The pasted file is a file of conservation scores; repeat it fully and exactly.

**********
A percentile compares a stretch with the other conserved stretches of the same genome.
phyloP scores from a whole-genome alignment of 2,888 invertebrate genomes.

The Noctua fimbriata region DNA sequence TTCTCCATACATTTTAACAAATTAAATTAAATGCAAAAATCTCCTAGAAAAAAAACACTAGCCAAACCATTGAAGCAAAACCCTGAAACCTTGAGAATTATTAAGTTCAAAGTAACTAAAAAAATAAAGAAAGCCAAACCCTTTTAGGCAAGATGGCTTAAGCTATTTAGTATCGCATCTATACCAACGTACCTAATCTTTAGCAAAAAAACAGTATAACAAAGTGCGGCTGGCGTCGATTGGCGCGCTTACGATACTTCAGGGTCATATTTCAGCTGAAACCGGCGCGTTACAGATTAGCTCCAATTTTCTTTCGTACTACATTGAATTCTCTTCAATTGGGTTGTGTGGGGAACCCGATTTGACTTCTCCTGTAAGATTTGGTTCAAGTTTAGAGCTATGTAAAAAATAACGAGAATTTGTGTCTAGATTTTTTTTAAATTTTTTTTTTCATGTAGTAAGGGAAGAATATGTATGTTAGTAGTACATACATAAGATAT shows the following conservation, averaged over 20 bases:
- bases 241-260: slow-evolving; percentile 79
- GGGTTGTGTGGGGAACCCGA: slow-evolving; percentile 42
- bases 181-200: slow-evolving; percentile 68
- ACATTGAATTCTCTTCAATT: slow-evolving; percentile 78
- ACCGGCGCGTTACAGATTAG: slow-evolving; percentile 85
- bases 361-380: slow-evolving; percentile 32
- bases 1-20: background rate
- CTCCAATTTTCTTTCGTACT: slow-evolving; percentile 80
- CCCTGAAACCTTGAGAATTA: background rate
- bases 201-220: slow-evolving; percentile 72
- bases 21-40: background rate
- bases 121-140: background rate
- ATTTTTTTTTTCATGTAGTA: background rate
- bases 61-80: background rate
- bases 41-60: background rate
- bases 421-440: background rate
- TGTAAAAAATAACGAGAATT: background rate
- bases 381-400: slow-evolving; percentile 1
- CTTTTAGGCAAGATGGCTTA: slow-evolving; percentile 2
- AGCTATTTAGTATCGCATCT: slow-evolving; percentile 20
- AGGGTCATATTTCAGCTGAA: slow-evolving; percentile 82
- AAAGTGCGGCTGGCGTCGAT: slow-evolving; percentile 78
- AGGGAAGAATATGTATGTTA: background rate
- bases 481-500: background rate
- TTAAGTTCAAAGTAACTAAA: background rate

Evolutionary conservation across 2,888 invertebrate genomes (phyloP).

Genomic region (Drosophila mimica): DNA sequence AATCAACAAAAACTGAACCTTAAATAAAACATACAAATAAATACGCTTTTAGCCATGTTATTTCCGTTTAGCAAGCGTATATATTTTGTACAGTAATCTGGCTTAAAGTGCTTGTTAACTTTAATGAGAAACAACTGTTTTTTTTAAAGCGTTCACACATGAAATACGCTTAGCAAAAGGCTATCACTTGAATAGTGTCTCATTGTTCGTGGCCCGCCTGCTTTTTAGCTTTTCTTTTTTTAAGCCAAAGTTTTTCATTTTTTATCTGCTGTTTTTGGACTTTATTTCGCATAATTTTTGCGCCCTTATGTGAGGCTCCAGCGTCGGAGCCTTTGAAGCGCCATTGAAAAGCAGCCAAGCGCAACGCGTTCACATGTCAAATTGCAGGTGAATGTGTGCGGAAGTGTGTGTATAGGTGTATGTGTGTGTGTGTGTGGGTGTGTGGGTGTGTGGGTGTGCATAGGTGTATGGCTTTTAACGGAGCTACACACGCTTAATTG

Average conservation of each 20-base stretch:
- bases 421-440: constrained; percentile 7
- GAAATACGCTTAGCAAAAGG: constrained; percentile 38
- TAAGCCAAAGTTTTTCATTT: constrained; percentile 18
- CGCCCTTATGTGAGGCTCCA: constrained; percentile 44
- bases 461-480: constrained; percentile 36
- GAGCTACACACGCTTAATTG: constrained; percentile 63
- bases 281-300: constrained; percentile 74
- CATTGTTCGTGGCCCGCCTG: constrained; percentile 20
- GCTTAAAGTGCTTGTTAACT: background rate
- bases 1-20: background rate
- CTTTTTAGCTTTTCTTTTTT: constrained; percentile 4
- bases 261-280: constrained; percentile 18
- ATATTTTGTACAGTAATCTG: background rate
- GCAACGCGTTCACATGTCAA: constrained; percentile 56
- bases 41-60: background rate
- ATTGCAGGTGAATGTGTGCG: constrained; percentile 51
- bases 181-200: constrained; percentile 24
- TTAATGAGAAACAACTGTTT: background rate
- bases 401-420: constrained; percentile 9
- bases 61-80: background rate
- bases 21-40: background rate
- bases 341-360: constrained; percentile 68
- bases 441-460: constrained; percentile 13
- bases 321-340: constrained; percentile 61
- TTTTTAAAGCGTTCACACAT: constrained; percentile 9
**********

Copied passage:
A percentile compares a stretch with the other conserved stretches of the same genome.
phyloP scores from a whole-genome alignment of 2,888 invertebrate genomes.

The Noctua fimbriata region DNA sequence TTCTCCATACATTTTAACAAATTAAATTAAATGCAAAAATCTCCTAGAAAAAAAACACTAGCCAAACCATTGAAGCAAAACCCTGAAACCTTGAGAATTATTAAGTTCAAAGTAACTAAAAAAATAAAGAAAGCCAAACCCTTTTAGGCAAGATGGCTTAAGCTATTTAGTATCGCATCTATACCAACGTACCTAATCTTTAGCAAAAAAACAGTATAACAAAGTGCGGCTGGCGTCGATTGGCGCGCTTACGATACTTCAGGGTCATATTTCAGCTGAAACCGGCGCGTTACAGATTAGCTCCAATTTTCTTTCGTACTACATTGAATTCTCTTCAATTGGGTTGTGTGGGGAACCCGATTTGACTTCTCCTGTAAGATTTGGTTCAAGTTTAGAGCTATGTAAAAAATAACGAGAATTTGTGTCTAGATTTTTTTTAAATTTTTTTTTTCATGTAGTAAGGGAAGAATATGTATGTTAGTAGTACATACATAAGATAT shows the following conservation, averaged over 20 bases:
- bases 241-260: slow-evolving; percentile 79
- GGGTTGTGTGGGGAACCCGA: slow-evolving; percentile 42
- bases 181-200: slow-evolving; percentile 68
- ACATTGAATTCTCTTCAATT: slow-evolving; percentile 78
- ACCGGCGCGTTACAGATTAG: slow-evolving; percentile 85
- bases 361-380: slow-evolving; percentile 32
- bases 1-20: background rate
- CTCCAATTTTCTTTCGTACT: slow-evolving; percentile 80
- CCCTGAAACCTTGAGAATTA: background rate
- bases 201-220: slow-evolving; percentile 72
- bases 21-40: background rate
- bases 121-140: background rate
- ATTTTTTTTTTCATGTAGTA: background rate
- bases 61-80: background rate
- bases 41-60: background rate
- bases 421-440: background rate
- TGTAAAAAATAACGAGAATT: background rate
- bases 381-400: slow-evolving; percentile 1
- CTTTTAGGCAAGATGGCTTA: slow-evolving; percentile 2
- AGCTATTTAGTATCGCATCT: slow-evolving; percentile 20
- AGGGTCATATTTCAGCTGAA: slow-evolving; percentile 82
- AAAGTGCGGCTGGCGTCGAT: slow-evolving; percentile 78
- AGGGAAGAATATGTATGTTA: background rate
- bases 481-500: background rate
- TTAAGTTCAAAGTAACTAAA: background rate

Evolutionary conservation across 2,888 invertebrate genomes (phyloP).

Genomic region (Drosophila mimica): DNA sequence AATCAACAAAAACTGAACCTTAAATAAAACATACAAATAAATACGCTTTTAGCCATGTTATTTCCGTTTAGCAAGCGTATATATTTTGTACAGTAATCTGGCTTAAAGTGCTTGTTAACTTTAATGAGAAACAACTGTTTTTTTTAAAGCGTTCACACATGAAATACGCTTAGCAAAAGGCTATCACTTGAATAGTGTCTCATTGTTCGTGGCCCGCCTGCTTTTTAGCTTTTCTTTTTTTAAGCCAAAGTTTTTCATTTTTTATCTGCTGTTTTTGGACTTTATTTCGCATAATTTTTGCGCCCTTATGTGAGGCTCCAGCGTCGGAGCCTTTGAAGCGCCATTGAAAAGCAGCCAAGCGCAACGCGTTCACATGTCAAATTGCAGGTGAATGTGTGCGGAAGTGTGTGTATAGGTGTATGTGTGTGTGTGTGTGGGTGTGTGGGTGTGTGGGTGTGCATAGGTGTATGGCTTTTAACGGAGCTACACACGCTTAATTG

Average conservation of each 20-base stretch:
- bases 421-440: constrained; percentile 7
- GAAATACGCTTAGCAAAAGG: constrained; percentile 38
- TAAGCCAAAGTTTTTCATTT: constrained; percentile 18
- CGCCCTTATGTGAGGCTCCA: constrained; percentile 44
- bases 461-480: constrained; percentile 36
- GAGCTACACACGCTTAATTG: constrained; percentile 63
- bases 281-300: constrained; percentile 74
- CATTGTTCGTGGCCCGCCTG: constrained; percentile 20
- GCTTAAAGTGCTTGTTAACT: background rate
- bases 1-20: background rate
- CTTTTTAGCTTTTCTTTTTT: constrained; percentile 4
- bases 261-280: constrained; percentile 18
- ATATTTTGTACAGTAATCTG: background rate
- GCAACGCGTTCACATGTCAA: constrained; percentile 56
- bases 41-60: background rate
- ATTGCAGGTGAATGTGTGCG: constrained; percentile 51
- bases 181-200: constrained; percentile 24
- TTAATGAGAAACAACTGTTT: background rate
- bases 401-420: constrained; percentile 9
- bases 61-80: background rate
- bases 21-40: background rate
- bases 341-360: constrained; percentile 68
- bases 441-460: constrained; percentile 13
- bases 321-340: constrained; percentile 61
- TTTTTAAAGCGTTCACACAT: constrained; percentile 9